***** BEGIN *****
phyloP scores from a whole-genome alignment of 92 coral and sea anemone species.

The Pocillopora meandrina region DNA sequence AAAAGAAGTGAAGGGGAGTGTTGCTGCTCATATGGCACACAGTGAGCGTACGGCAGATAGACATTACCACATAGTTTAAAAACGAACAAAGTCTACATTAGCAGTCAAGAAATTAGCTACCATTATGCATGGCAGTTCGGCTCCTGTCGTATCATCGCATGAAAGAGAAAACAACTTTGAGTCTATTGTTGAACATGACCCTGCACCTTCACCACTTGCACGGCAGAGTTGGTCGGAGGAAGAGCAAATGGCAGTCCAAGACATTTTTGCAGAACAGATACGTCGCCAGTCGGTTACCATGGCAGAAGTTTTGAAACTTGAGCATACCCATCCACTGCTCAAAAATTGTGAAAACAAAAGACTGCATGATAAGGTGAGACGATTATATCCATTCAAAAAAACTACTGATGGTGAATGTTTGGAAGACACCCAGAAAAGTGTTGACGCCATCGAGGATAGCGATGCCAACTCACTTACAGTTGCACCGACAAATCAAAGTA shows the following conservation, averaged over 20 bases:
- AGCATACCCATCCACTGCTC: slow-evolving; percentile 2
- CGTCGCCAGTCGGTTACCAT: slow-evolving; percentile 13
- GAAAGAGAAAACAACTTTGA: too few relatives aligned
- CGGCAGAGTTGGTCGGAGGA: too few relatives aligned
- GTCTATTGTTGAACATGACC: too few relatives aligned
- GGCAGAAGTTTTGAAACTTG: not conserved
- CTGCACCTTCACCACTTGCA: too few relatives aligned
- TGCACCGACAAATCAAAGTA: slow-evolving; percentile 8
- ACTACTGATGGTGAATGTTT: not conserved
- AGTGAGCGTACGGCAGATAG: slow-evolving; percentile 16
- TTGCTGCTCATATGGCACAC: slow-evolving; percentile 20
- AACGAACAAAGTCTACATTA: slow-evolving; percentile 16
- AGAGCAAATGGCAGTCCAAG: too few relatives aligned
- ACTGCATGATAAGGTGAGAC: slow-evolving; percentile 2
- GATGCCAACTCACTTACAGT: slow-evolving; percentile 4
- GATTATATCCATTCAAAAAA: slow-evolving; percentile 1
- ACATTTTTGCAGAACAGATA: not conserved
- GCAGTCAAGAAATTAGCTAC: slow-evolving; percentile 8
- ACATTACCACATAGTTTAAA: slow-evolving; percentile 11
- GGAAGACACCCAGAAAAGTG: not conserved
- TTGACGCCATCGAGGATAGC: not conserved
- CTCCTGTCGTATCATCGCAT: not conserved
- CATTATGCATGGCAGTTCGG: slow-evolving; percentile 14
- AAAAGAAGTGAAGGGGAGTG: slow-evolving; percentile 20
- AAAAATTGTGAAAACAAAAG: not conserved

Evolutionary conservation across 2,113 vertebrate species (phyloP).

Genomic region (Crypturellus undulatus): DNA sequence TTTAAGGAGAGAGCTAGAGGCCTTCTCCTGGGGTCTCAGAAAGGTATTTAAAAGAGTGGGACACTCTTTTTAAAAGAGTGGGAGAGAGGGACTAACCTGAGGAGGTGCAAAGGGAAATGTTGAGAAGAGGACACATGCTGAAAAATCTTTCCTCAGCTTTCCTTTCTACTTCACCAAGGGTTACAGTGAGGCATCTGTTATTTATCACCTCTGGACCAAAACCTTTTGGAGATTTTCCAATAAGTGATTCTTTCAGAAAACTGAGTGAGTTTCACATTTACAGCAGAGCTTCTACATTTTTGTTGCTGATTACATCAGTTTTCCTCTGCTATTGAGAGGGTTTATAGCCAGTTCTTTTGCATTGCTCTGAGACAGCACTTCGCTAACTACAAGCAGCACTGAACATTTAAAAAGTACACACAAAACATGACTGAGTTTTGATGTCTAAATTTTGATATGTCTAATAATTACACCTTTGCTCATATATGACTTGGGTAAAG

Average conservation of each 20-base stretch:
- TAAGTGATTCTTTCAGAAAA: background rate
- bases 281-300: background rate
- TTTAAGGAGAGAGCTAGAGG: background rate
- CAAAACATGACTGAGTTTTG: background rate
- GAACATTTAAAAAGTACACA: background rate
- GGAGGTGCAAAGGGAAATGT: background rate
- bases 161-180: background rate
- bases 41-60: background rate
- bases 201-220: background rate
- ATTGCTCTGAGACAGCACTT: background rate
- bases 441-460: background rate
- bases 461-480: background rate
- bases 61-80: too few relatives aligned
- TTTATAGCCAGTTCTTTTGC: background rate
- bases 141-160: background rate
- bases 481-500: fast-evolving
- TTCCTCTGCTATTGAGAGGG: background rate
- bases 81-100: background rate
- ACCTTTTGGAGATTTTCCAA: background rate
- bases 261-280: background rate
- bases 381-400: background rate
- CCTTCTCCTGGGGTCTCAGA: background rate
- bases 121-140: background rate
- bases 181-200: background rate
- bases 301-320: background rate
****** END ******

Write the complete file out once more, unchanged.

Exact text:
phyloP scores from a whole-genome alignment of 92 coral and sea anemone species.

The Pocillopora meandrina region DNA sequence AAAAGAAGTGAAGGGGAGTGTTGCTGCTCATATGGCACACAGTGAGCGTACGGCAGATAGACATTACCACATAGTTTAAAAACGAACAAAGTCTACATTAGCAGTCAAGAAATTAGCTACCATTATGCATGGCAGTTCGGCTCCTGTCGTATCATCGCATGAAAGAGAAAACAACTTTGAGTCTATTGTTGAACATGACCCTGCACCTTCACCACTTGCACGGCAGAGTTGGTCGGAGGAAGAGCAAATGGCAGTCCAAGACATTTTTGCAGAACAGATACGTCGCCAGTCGGTTACCATGGCAGAAGTTTTGAAACTTGAGCATACCCATCCACTGCTCAAAAATTGTGAAAACAAAAGACTGCATGATAAGGTGAGACGATTATATCCATTCAAAAAAACTACTGATGGTGAATGTTTGGAAGACACCCAGAAAAGTGTTGACGCCATCGAGGATAGCGATGCCAACTCACTTACAGTTGCACCGACAAATCAAAGTA shows the following conservation, averaged over 20 bases:
- AGCATACCCATCCACTGCTC: slow-evolving; percentile 2
- CGTCGCCAGTCGGTTACCAT: slow-evolving; percentile 13
- GAAAGAGAAAACAACTTTGA: too few relatives aligned
- CGGCAGAGTTGGTCGGAGGA: too few relatives aligned
- GTCTATTGTTGAACATGACC: too few relatives aligned
- GGCAGAAGTTTTGAAACTTG: not conserved
- CTGCACCTTCACCACTTGCA: too few relatives aligned
- TGCACCGACAAATCAAAGTA: slow-evolving; percentile 8
- ACTACTGATGGTGAATGTTT: not conserved
- AGTGAGCGTACGGCAGATAG: slow-evolving; percentile 16
- TTGCTGCTCATATGGCACAC: slow-evolving; percentile 20
- AACGAACAAAGTCTACATTA: slow-evolving; percentile 16
- AGAGCAAATGGCAGTCCAAG: too few relatives aligned
- ACTGCATGATAAGGTGAGAC: slow-evolving; percentile 2
- GATGCCAACTCACTTACAGT: slow-evolving; percentile 4
- GATTATATCCATTCAAAAAA: slow-evolving; percentile 1
- ACATTTTTGCAGAACAGATA: not conserved
- GCAGTCAAGAAATTAGCTAC: slow-evolving; percentile 8
- ACATTACCACATAGTTTAAA: slow-evolving; percentile 11
- GGAAGACACCCAGAAAAGTG: not conserved
- TTGACGCCATCGAGGATAGC: not conserved
- CTCCTGTCGTATCATCGCAT: not conserved
- CATTATGCATGGCAGTTCGG: slow-evolving; percentile 14
- AAAAGAAGTGAAGGGGAGTG: slow-evolving; percentile 20
- AAAAATTGTGAAAACAAAAG: not conserved

Evolutionary conservation across 2,113 vertebrate species (phyloP).

Genomic region (Crypturellus undulatus): DNA sequence TTTAAGGAGAGAGCTAGAGGCCTTCTCCTGGGGTCTCAGAAAGGTATTTAAAAGAGTGGGACACTCTTTTTAAAAGAGTGGGAGAGAGGGACTAACCTGAGGAGGTGCAAAGGGAAATGTTGAGAAGAGGACACATGCTGAAAAATCTTTCCTCAGCTTTCCTTTCTACTTCACCAAGGGTTACAGTGAGGCATCTGTTATTTATCACCTCTGGACCAAAACCTTTTGGAGATTTTCCAATAAGTGATTCTTTCAGAAAACTGAGTGAGTTTCACATTTACAGCAGAGCTTCTACATTTTTGTTGCTGATTACATCAGTTTTCCTCTGCTATTGAGAGGGTTTATAGCCAGTTCTTTTGCATTGCTCTGAGACAGCACTTCGCTAACTACAAGCAGCACTGAACATTTAAAAAGTACACACAAAACATGACTGAGTTTTGATGTCTAAATTTTGATATGTCTAATAATTACACCTTTGCTCATATATGACTTGGGTAAAG

Average conservation of each 20-base stretch:
- TAAGTGATTCTTTCAGAAAA: background rate
- bases 281-300: background rate
- TTTAAGGAGAGAGCTAGAGG: background rate
- CAAAACATGACTGAGTTTTG: background rate
- GAACATTTAAAAAGTACACA: background rate
- GGAGGTGCAAAGGGAAATGT: background rate
- bases 161-180: background rate
- bases 41-60: background rate
- bases 201-220: background rate
- ATTGCTCTGAGACAGCACTT: background rate
- bases 441-460: background rate
- bases 461-480: background rate
- bases 61-80: too few relatives aligned
- TTTATAGCCAGTTCTTTTGC: background rate
- bases 141-160: background rate
- bases 481-500: fast-evolving
- TTCCTCTGCTATTGAGAGGG: background rate
- bases 81-100: background rate
- ACCTTTTGGAGATTTTCCAA: background rate
- bases 261-280: background rate
- bases 381-400: background rate
- CCTTCTCCTGGGGTCTCAGA: background rate
- bases 121-140: background rate
- bases 181-200: background rate
- bases 301-320: background rate